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The First Fifteen Minutes
by Steve Schackne

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Example 3: Sometimes a pedestrian and insignificant fragment of your life can be a trigger for a communicative language event. I began a class during the winter doldrums one day, not really clear about what I wanted to do. I sat on a desk facing my students, and caught sight of my new athletic shoes, purchased just the day before.

Teacher: See my new shoes?

Students: [No response]

Teacher: How much do you think I paid for them?

Student A: What brand?

Teacher: Lotto

Student B: Where did you buy them?

Teacher Ho Lan Street

Student A: 360?
Teacher: 275

Student(s): No way

Teacher: I got them on sale

Student(s) Where?

Teacher: Sports Attic

Student(s): Where is that? (Ho Lan Street is a strip of many sporting goods stores)

Teacher: The big blue store right across from Watsons (several students started writing this down).

Student C: I prefer New Balance

Student D: Nike and Adidas are both better than New Balance

Student C: But New Balance has….

At this point the conversation morphed into a discussion about the relative merits of different brands of athletic shoes. An insignificant part of my life turned out to be something more significant to my students. Sneakers are a fashion statement here in Asia, along with blue jeans and mobile phones. The students know quite a lot about these things, and I had tapped into both their interest and knowledge by pointing out my new shoes.

At the end of this discussion, they were awake. The topic had engaged them, the discussion had stimulated them, I was more than halfway across the E-S-T continuum. I forget if we had a really successful class that day. Sometimes the “T” is hardest part, but without the “E” and “S” the “T” will always be less than ideal.


There are many reasons for students to arrive in class unprepared to learn. The class hours are assigned and often don’t fit their lifestyles; it is the students who have to adjust to the school’s schedule. Also, school is often associated with boredom and drudgery, at least in the traditional sense. It can be viewed as a process students have to muddle through in order to be rewarded at the end. The period starting at adolescence and ending at young adulthood is marked by major change—friendships are being formed, demands are being made both by families and the community. Their bodies are changing, along with their emotions and view of the world; normal biological impulses are bubbling inside vying for their attention. It’s not surprising that conventional classroom instruction is often an uninteresting routine for them.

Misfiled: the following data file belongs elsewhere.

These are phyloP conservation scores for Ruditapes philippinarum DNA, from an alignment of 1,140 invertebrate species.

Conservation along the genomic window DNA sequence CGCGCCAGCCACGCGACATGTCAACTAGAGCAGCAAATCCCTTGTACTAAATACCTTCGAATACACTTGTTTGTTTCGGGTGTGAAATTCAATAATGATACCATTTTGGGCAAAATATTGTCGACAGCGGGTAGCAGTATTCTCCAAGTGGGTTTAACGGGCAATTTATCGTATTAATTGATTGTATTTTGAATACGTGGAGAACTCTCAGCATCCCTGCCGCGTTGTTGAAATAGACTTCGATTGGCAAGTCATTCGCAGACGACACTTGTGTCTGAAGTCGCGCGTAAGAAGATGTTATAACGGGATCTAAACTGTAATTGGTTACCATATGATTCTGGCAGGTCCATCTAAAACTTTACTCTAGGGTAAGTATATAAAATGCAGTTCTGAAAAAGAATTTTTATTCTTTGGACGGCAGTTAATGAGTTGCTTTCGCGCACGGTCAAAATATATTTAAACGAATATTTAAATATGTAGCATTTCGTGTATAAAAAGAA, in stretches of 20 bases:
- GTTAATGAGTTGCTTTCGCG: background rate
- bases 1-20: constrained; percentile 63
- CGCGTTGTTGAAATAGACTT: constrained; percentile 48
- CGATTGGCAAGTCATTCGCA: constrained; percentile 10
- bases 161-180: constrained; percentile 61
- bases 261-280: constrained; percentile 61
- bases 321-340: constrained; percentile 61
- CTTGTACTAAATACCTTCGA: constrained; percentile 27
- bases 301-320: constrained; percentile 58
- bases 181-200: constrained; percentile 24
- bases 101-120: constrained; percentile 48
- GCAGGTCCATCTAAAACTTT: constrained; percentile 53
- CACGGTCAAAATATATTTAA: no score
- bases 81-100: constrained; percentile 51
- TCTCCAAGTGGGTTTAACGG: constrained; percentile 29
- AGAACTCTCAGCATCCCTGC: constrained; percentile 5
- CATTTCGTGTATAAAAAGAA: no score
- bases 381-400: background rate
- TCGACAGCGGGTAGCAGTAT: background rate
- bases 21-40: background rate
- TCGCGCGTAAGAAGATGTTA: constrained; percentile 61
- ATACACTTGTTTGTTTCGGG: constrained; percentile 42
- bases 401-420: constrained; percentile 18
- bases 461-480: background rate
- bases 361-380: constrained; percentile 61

Textbooks have tried to address the issue; they have become more visually arresting; they have tried to adopt topics that are more interesting and relevant for today’s learners. Many of these texts have preparatory modules corresponding to my “first 15 minutes,”
but their approach is often structured and unnatural. Typical texts use warm-up questions to predict the topic of the chapter. A picture is used as a prompt and then questions are discussed in pairs or small groups. Sample: What does the picture show? What do you think the person in the picture is thinking? Is she angry? Surprised? Happy? What do you think the title of the unit means? What do you think this unit will be about? These are legitimate questions that will stimulate prediction, but they are questions presented to students without their input. Are they genuinely interested in the topic? Will the picture and the questions be enough to trigger engagement and stimulation?

The function of language is finite. We use it to persuade, to educate, to inform, to amuse and entertain. If there is no communicative purpose, discourse often won’t take place. By purpose, I mean language students have to have an underlying desire to communicate, whether it be to make you laugh, to persuade you to give them a “B” not a “C” or to inform you that they will be absent on a particular day.

Granted, getting students interested at the beginning of class can often be a hit or miss proposition, but using the real world and understanding their role in it, their interests, their hopes and fears, and what specialized knowledge (want to know about cell phones, ask a teenager) they bring into the classroom, is more often a superior springboard to real communication than even the best textbook. And engaging them at the beginning can mean the difference between success and failure in the classroom.

Further Reading

Schackne, S. "Language Teaching Research-In the Literature, but not Always in the Classroom" Journal of Language and Linguistics 1/2 2002.

Schackne, Steve. “The Common Sense Approach: How One Teacher Organized A Speaking Course For 200 Chinese Graduate Students,” in DevelopingTeachers.Com, 2005.

Terrell, T. “A Natural Approach.” Innovative Approaches to Language Teaching, ed. R.W. Blair, Rowley, Mass: Newbury House

The Mickey Mouse Club” Wikipedia


Steve Schackne has spent 25 years in the field of linguistics. In addition to teaching, his background includes teacher training, program administration, and online-distance learning. He was educated at the University of North Carolina and the State University of New York, and has taken post graduate language training at Taipei Language Institute and the University of Macau.
His postings have included Taipei Language Institute, Tunghai University (Taiwan), Kansas University, Culver Educational Foundation, University of California--Santa Barbara, Oklahoma State University, University of Macau, Ming Chuan University (Taiwan), and Fooyin Institute of Technology (Taiwan). He has lectured and published all over the world, but is now best known for his educational resource web site, Schackne Online.

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